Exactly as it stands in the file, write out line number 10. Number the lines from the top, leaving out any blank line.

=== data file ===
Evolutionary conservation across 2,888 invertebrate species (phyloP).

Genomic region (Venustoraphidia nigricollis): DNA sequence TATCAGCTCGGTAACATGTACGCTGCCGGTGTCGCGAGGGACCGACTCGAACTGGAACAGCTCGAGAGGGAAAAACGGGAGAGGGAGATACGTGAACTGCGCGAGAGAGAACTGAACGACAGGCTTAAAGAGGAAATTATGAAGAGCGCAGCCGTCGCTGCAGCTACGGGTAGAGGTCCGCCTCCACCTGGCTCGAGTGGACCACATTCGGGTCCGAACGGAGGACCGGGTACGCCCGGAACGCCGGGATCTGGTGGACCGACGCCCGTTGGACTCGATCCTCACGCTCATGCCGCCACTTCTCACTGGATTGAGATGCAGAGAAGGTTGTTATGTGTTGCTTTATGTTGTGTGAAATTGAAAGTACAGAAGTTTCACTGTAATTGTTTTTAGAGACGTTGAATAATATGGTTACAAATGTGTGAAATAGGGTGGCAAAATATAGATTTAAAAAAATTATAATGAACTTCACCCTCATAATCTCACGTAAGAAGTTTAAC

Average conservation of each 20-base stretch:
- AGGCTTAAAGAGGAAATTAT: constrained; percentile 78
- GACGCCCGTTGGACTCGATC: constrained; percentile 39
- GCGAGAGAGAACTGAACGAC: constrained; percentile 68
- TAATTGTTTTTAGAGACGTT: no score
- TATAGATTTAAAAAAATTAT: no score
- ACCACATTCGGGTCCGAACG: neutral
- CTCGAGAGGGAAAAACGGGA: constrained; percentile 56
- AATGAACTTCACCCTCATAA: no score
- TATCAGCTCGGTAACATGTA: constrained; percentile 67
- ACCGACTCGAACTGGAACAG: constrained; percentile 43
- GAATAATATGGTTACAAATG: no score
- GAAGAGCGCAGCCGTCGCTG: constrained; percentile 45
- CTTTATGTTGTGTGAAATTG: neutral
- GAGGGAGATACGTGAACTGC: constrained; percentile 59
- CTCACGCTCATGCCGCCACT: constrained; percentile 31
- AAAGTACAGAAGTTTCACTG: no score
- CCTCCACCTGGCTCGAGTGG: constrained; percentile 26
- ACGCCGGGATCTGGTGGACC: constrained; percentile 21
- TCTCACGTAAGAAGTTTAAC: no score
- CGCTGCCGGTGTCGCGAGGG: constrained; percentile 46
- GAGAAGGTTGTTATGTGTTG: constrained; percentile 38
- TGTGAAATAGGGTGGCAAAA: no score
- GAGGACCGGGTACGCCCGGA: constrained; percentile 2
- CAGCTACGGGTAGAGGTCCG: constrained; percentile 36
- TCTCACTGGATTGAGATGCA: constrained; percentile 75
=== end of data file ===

- CTCGAGAGGGAAAAACGGGA: constrained; percentile 56